Pakistan is repeatedly affected by extreme weather events. The super floods that hit Pakistan in 2010 are one example, where the country lost $25.3 billion and 5.4 percent of our GDP

Dr Banuri also warned of the ominous long-term threat to the country’s water resources. According to him, “the high rate of population growth has reduced the availability of water per capita from an ample of 5,200 cubic meters per person per day to less than 1,000. Projected population growth in the future will reduce this to less than 500 by mid-century, which will make the country dependent on others for its food security. Climate change can further reduce water resources and this will affect lives, livelihoods and civic peace.”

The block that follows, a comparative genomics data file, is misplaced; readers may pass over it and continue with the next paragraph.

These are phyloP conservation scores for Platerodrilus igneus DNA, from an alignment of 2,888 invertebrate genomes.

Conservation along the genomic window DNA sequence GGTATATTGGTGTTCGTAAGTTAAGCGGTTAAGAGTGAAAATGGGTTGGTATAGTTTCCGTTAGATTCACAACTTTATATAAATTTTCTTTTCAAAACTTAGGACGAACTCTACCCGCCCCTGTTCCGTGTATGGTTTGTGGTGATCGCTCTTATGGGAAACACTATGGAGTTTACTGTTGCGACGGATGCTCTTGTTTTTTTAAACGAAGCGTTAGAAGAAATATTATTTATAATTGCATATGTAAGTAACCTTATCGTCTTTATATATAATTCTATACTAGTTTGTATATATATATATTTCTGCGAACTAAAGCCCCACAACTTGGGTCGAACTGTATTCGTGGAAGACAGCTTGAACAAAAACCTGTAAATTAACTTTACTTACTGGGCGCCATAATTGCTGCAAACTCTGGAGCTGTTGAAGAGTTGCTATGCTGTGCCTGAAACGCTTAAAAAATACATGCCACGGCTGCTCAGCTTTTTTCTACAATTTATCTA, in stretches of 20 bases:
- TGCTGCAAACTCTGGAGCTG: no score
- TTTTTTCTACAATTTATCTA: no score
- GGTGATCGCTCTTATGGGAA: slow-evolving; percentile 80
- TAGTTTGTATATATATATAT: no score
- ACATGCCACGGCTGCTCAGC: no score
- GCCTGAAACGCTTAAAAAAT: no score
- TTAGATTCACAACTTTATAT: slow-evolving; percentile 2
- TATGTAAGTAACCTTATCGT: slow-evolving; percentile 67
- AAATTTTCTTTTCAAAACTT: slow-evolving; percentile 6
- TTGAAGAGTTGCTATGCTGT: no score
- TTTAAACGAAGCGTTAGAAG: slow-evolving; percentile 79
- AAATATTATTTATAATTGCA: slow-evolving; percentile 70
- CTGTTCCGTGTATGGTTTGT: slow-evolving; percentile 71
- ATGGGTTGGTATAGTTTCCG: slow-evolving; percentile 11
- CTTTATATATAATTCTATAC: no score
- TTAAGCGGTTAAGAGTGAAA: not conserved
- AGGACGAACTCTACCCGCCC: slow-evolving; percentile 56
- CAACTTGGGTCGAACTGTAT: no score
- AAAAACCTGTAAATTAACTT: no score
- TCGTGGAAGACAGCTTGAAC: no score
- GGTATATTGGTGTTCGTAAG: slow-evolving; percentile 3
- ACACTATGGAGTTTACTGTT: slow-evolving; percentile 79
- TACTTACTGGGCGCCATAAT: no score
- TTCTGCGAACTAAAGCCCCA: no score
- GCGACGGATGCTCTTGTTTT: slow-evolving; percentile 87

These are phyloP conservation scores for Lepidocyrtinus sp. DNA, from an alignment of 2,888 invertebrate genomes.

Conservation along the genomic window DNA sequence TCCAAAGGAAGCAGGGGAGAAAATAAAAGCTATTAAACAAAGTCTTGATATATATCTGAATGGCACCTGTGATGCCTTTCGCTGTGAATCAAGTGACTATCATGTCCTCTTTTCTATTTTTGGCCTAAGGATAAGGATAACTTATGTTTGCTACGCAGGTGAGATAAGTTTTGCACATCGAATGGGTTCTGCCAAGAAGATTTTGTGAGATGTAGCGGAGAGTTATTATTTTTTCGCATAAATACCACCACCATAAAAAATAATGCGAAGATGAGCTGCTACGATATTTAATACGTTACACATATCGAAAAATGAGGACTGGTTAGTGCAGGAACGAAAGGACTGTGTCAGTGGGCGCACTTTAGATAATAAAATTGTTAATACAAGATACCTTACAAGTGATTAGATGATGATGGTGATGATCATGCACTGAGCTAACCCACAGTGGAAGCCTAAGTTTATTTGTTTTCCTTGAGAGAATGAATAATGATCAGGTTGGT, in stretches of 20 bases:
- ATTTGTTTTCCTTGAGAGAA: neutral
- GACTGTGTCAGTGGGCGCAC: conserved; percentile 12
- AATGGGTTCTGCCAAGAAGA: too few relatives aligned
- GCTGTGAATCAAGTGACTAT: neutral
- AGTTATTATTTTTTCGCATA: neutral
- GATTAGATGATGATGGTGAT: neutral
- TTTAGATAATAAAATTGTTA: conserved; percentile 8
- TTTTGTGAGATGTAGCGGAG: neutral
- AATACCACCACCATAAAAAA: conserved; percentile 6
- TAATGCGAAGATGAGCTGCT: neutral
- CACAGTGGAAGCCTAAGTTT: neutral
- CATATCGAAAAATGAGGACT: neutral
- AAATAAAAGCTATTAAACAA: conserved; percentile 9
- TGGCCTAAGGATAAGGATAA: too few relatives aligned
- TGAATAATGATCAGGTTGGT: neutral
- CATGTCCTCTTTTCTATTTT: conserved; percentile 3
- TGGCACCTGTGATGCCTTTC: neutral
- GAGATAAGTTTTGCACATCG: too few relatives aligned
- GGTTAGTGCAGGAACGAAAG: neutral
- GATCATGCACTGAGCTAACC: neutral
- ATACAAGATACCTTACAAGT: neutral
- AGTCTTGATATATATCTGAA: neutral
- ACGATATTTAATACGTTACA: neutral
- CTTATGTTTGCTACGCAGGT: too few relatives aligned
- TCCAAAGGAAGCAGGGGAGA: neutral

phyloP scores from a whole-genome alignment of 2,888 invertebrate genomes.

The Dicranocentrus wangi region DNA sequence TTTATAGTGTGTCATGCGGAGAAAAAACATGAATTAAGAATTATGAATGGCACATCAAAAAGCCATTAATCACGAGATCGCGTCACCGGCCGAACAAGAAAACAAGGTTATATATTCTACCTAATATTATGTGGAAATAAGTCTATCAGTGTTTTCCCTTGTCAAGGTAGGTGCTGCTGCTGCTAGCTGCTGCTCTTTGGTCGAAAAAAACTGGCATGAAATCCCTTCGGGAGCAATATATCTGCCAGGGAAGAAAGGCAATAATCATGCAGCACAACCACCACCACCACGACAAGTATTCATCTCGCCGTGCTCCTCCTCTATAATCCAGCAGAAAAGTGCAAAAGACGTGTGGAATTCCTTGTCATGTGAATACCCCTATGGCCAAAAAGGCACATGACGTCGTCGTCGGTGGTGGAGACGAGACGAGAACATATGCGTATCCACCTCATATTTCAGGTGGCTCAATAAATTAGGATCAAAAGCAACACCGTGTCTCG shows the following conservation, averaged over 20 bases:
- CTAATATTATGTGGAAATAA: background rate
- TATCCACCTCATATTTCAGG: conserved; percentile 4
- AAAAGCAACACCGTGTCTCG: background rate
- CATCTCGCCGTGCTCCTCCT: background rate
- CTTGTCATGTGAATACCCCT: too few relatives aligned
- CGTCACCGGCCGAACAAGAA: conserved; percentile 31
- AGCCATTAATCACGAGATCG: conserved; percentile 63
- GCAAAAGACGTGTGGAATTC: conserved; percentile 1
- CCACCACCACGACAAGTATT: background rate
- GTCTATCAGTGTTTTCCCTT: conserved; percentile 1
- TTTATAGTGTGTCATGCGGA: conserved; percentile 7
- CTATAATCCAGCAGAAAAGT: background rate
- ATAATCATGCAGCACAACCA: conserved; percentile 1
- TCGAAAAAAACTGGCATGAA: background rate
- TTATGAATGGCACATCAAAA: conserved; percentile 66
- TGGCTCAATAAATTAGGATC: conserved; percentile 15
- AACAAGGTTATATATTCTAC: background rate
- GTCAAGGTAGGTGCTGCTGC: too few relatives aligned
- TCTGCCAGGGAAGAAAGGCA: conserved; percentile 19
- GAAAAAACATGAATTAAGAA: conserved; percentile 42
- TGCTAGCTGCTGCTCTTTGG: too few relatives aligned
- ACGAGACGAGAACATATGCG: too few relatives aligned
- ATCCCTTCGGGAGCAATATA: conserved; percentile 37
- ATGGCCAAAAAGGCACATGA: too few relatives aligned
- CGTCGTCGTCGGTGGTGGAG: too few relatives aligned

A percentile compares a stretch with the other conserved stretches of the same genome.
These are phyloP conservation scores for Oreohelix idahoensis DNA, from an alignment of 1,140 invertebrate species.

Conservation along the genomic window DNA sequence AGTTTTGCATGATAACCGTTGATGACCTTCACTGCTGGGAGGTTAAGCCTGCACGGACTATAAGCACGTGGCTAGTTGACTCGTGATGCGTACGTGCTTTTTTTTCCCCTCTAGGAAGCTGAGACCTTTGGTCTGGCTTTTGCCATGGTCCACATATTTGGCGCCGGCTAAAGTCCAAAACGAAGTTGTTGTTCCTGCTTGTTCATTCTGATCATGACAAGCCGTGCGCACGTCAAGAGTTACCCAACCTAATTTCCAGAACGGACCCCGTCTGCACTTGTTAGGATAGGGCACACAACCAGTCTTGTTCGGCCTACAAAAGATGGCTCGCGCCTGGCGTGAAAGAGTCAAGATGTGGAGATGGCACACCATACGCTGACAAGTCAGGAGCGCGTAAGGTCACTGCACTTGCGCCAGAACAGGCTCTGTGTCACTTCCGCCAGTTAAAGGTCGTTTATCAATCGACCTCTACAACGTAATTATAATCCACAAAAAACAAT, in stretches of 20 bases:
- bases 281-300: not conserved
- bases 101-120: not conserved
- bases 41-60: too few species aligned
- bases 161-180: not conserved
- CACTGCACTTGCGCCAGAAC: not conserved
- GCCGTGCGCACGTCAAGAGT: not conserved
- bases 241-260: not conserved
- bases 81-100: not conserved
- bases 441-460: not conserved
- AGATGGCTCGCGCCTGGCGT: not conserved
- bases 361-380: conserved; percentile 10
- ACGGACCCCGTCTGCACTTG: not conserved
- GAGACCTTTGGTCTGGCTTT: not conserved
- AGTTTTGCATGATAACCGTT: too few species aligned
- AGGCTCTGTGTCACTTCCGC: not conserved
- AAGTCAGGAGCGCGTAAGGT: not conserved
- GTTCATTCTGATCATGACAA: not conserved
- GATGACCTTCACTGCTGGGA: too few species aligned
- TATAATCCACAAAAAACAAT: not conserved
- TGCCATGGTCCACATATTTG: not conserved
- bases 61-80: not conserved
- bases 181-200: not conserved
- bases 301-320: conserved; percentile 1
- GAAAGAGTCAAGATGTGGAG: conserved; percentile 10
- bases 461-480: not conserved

Pakistan is repeatedly affected by extreme weather events in both the short- and long-term index. The super floods of 2010 placed Pakistan in the first place among the countries most affected by climate change, as it lost $25.3 billion and 5.4 percent of its GDP, according to Germanwatch.

Dr Adil Najam, Dean of the Frederick S Pardee School of Global Studies at Boston University, rightly says that Pakistan does not need any such report to say that it faces serious climate challenges. “The problem is that we continue to refuse to act in the face of a clear and present danger, another report, another list, another classification, another seminar, another conversation, that will not help as much as the action.”

“Unfortunately, our politics and our media are too caught up to pay attention to things that could really endanger their own future and that of their children,” he added.

The COP23, scheduled to end on November 17, 2017, is a good opportunity for Pakistan to show its high climate vulnerability and successful stories of adaptation to the world, so that its case is effectively portrayed, along with the construction of pressure on the countries developed to limit global warming to 1.5 degrees celsius.